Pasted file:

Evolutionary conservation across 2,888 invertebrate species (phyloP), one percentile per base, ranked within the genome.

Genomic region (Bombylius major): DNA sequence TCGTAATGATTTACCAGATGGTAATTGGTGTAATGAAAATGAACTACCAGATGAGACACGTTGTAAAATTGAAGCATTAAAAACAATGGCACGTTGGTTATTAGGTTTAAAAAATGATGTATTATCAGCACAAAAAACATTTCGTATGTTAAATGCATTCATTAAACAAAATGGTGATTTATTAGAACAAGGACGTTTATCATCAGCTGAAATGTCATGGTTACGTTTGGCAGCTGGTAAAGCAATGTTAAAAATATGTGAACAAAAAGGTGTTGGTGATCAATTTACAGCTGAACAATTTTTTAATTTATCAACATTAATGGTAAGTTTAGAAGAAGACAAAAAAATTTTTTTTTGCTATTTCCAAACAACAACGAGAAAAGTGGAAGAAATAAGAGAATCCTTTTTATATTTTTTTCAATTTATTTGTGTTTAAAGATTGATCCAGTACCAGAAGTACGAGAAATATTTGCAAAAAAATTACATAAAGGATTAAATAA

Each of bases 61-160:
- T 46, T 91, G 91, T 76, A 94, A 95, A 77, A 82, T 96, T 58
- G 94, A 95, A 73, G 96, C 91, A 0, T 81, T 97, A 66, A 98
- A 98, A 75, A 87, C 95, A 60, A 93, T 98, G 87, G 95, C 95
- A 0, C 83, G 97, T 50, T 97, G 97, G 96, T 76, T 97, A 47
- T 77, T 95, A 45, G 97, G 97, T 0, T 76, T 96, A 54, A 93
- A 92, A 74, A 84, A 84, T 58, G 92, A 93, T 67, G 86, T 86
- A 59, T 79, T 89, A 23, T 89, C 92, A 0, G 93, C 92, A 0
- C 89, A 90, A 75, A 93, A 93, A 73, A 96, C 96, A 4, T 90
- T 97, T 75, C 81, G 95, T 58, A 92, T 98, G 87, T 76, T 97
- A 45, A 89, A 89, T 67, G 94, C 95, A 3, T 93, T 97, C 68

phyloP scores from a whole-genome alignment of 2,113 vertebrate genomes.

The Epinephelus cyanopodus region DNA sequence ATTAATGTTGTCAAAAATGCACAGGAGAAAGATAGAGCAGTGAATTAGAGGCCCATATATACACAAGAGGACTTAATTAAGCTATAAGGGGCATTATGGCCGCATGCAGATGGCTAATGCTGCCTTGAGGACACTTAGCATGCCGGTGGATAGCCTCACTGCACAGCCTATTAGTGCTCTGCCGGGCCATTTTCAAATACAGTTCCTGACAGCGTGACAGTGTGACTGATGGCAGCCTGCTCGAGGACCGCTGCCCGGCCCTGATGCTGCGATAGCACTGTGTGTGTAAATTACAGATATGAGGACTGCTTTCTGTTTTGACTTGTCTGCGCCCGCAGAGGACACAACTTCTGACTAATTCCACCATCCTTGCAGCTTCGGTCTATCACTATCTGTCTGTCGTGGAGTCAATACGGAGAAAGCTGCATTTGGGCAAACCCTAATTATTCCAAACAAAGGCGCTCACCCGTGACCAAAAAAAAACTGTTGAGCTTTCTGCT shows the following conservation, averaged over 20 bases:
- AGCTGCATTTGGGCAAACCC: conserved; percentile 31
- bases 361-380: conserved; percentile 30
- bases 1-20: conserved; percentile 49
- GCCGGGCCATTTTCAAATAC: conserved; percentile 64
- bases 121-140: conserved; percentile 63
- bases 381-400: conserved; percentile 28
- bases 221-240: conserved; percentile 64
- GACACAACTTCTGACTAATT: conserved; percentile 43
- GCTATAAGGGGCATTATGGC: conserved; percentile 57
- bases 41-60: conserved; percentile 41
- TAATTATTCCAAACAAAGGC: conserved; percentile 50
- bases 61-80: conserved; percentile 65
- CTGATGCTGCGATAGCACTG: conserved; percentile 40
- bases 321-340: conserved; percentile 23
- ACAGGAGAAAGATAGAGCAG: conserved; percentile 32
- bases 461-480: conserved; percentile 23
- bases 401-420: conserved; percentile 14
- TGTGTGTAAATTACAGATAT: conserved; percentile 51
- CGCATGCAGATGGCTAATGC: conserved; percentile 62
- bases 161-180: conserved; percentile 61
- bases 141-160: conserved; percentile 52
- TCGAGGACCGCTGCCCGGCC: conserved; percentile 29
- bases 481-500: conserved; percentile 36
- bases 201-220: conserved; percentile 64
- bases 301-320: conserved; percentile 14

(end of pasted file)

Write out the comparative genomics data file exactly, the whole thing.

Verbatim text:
Evolutionary conservation across 2,888 invertebrate species (phyloP), one percentile per base, ranked within the genome.

Genomic region (Bombylius major): DNA sequence TCGTAATGATTTACCAGATGGTAATTGGTGTAATGAAAATGAACTACCAGATGAGACACGTTGTAAAATTGAAGCATTAAAAACAATGGCACGTTGGTTATTAGGTTTAAAAAATGATGTATTATCAGCACAAAAAACATTTCGTATGTTAAATGCATTCATTAAACAAAATGGTGATTTATTAGAACAAGGACGTTTATCATCAGCTGAAATGTCATGGTTACGTTTGGCAGCTGGTAAAGCAATGTTAAAAATATGTGAACAAAAAGGTGTTGGTGATCAATTTACAGCTGAACAATTTTTTAATTTATCAACATTAATGGTAAGTTTAGAAGAAGACAAAAAAATTTTTTTTTGCTATTTCCAAACAACAACGAGAAAAGTGGAAGAAATAAGAGAATCCTTTTTATATTTTTTTCAATTTATTTGTGTTTAAAGATTGATCCAGTACCAGAAGTACGAGAAATATTTGCAAAAAAATTACATAAAGGATTAAATAA

Each of bases 61-160:
- T 46, T 91, G 91, T 76, A 94, A 95, A 77, A 82, T 96, T 58
- G 94, A 95, A 73, G 96, C 91, A 0, T 81, T 97, A 66, A 98
- A 98, A 75, A 87, C 95, A 60, A 93, T 98, G 87, G 95, C 95
- A 0, C 83, G 97, T 50, T 97, G 97, G 96, T 76, T 97, A 47
- T 77, T 95, A 45, G 97, G 97, T 0, T 76, T 96, A 54, A 93
- A 92, A 74, A 84, A 84, T 58, G 92, A 93, T 67, G 86, T 86
- A 59, T 79, T 89, A 23, T 89, C 92, A 0, G 93, C 92, A 0
- C 89, A 90, A 75, A 93, A 93, A 73, A 96, C 96, A 4, T 90
- T 97, T 75, C 81, G 95, T 58, A 92, T 98, G 87, T 76, T 97
- A 45, A 89, A 89, T 67, G 94, C 95, A 3, T 93, T 97, C 68

phyloP scores from a whole-genome alignment of 2,113 vertebrate genomes.

The Epinephelus cyanopodus region DNA sequence ATTAATGTTGTCAAAAATGCACAGGAGAAAGATAGAGCAGTGAATTAGAGGCCCATATATACACAAGAGGACTTAATTAAGCTATAAGGGGCATTATGGCCGCATGCAGATGGCTAATGCTGCCTTGAGGACACTTAGCATGCCGGTGGATAGCCTCACTGCACAGCCTATTAGTGCTCTGCCGGGCCATTTTCAAATACAGTTCCTGACAGCGTGACAGTGTGACTGATGGCAGCCTGCTCGAGGACCGCTGCCCGGCCCTGATGCTGCGATAGCACTGTGTGTGTAAATTACAGATATGAGGACTGCTTTCTGTTTTGACTTGTCTGCGCCCGCAGAGGACACAACTTCTGACTAATTCCACCATCCTTGCAGCTTCGGTCTATCACTATCTGTCTGTCGTGGAGTCAATACGGAGAAAGCTGCATTTGGGCAAACCCTAATTATTCCAAACAAAGGCGCTCACCCGTGACCAAAAAAAAACTGTTGAGCTTTCTGCT shows the following conservation, averaged over 20 bases:
- AGCTGCATTTGGGCAAACCC: conserved; percentile 31
- bases 361-380: conserved; percentile 30
- bases 1-20: conserved; percentile 49
- GCCGGGCCATTTTCAAATAC: conserved; percentile 64
- bases 121-140: conserved; percentile 63
- bases 381-400: conserved; percentile 28
- bases 221-240: conserved; percentile 64
- GACACAACTTCTGACTAATT: conserved; percentile 43
- GCTATAAGGGGCATTATGGC: conserved; percentile 57
- bases 41-60: conserved; percentile 41
- TAATTATTCCAAACAAAGGC: conserved; percentile 50
- bases 61-80: conserved; percentile 65
- CTGATGCTGCGATAGCACTG: conserved; percentile 40
- bases 321-340: conserved; percentile 23
- ACAGGAGAAAGATAGAGCAG: conserved; percentile 32
- bases 461-480: conserved; percentile 23
- bases 401-420: conserved; percentile 14
- TGTGTGTAAATTACAGATAT: conserved; percentile 51
- CGCATGCAGATGGCTAATGC: conserved; percentile 62
- bases 161-180: conserved; percentile 61
- bases 141-160: conserved; percentile 52
- TCGAGGACCGCTGCCCGGCC: conserved; percentile 29
- bases 481-500: conserved; percentile 36
- bases 201-220: conserved; percentile 64
- bases 301-320: conserved; percentile 14